While this period has left little in the way of linguistic links, the cultural legacy was stronger. For instance, the Spanish royal residence in San Lorenzo de El Escorial, near Madrid, served as the model for the monastery at Klosterneuburg, near Vienna.
Work on the complex at El Escorial commenced in 1563 at the behest of King Philip II of Spain, who wanted to create a monument to Spain’s role as a centre of the Christian world – and to deliver a Catholic riposte to the Protestant reformation sweeping Europe.
Over 150 years later, impressed by the works of his relatives in Madrid, Holy Roman Emperor Charles VI in Vienna drew up plans for his own monumental architecture. Construction started at Klosterneuburg in 1730 but came to a halt upon the death of Charles VI in 1740 and while work did resume in later years the complex was never completed – indeed only around one eighth of the original design was actually built.
As a teenager I spent a month working in a youth hostel just outside Klosterneuburg. Had I not been busy laying the tables for breakfast, putting all the breakfast crockery through the dishwasher, having a quick bite to eat, getting the tables ready for dinner and then collapsing exhausted into bed, I might have had time to marvel at the Baroque splendour of what was achieved there under master architect Joseph Emanuel Fischer von Erlach. (But it wasn’t all drudgery for me there: I did manage to slip away for a memorably long, sunny afternoon and evening of drinking FAR too much wine with my uncle Fredi in a local Heuriger…)
In the twentieth century, too, there have been important links between Germany and Spain – both positive and negative in nature. In the run-up to the second world war, for instance, the Nazi government in Germany found it convenient to support the Fascist side in the Spanish civil war, sending unmarked Luftwaffe units to bomb Republican positions – as famously depicted in Picasso’s giant painting “Guernica”.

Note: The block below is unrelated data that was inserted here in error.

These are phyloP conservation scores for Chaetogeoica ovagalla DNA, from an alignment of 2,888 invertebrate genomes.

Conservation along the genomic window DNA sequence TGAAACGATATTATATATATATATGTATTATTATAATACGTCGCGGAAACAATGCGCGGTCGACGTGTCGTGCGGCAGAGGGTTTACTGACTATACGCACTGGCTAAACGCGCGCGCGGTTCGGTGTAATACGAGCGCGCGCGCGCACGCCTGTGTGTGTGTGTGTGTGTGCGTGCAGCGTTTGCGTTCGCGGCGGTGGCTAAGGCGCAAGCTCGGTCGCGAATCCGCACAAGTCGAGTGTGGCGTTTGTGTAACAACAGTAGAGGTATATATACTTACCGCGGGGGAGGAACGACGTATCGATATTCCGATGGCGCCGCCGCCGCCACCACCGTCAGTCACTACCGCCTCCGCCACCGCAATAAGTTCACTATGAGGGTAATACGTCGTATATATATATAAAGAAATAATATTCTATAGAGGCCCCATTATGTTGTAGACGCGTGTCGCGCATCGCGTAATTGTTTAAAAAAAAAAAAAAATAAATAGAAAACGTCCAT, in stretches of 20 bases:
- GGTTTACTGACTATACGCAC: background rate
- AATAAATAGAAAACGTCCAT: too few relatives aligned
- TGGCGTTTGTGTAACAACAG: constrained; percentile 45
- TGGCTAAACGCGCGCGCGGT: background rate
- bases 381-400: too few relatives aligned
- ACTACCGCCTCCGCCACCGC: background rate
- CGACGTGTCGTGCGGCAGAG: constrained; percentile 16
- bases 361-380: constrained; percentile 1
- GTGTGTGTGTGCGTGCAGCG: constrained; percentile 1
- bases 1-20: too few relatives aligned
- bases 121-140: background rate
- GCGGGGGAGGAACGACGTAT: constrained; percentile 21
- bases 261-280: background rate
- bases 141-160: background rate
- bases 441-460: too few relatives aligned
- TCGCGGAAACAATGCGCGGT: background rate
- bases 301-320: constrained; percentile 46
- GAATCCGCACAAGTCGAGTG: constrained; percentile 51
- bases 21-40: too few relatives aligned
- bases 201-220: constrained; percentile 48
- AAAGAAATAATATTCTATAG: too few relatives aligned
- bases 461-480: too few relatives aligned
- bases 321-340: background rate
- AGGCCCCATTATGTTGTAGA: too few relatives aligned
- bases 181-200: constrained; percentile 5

More recently and more benevolently, the German car industry has found it convenient to invest and grow in Mexico as a foothold in the NAFTA trade bloc, which also includes the United States and Canada. In Europe, Volkswagen acquired the Spanish automaker Seat in 1986.
Meanwhile, Spanish couture has recently taken Germany – and the rest of the world – by storm, with Desigual and Zara stores popping up all over the country.
So why did I choose to study these two languages at university? Well, there were a number of factors at work: I grew up speaking German and English (my mother was Austrian and my father was English), so I had a natural inclination toward things Germanic; I really enjoyed Spanish at school, and soon became a fan of the cuisine; I liked French, too, but I was cold and calculating about it and decided that Spanish was the more important – not least because it has many more native speakers around the world than French.
In my current position, I work on more German copy than texts in other languages, but Spanish and French are important languages for our customers, too, so I get to use them on a regular basis. And in my free time I catch up with French- and Spanish-speaking friends, both here in Munich and abroad, which keeps my language skills sharp.
Of course, if I wanted to look for 21st-century connections between the languages and cultures of Germany and Spain, I should perhaps travel to Mallorca and visit the stretch of beach in the town of S’Arenal known as Ballermann. A favourite haunt of German tourists, I’m sure I would see some interactions between cultures – albeit of a rather rowdy, beer-scented nature!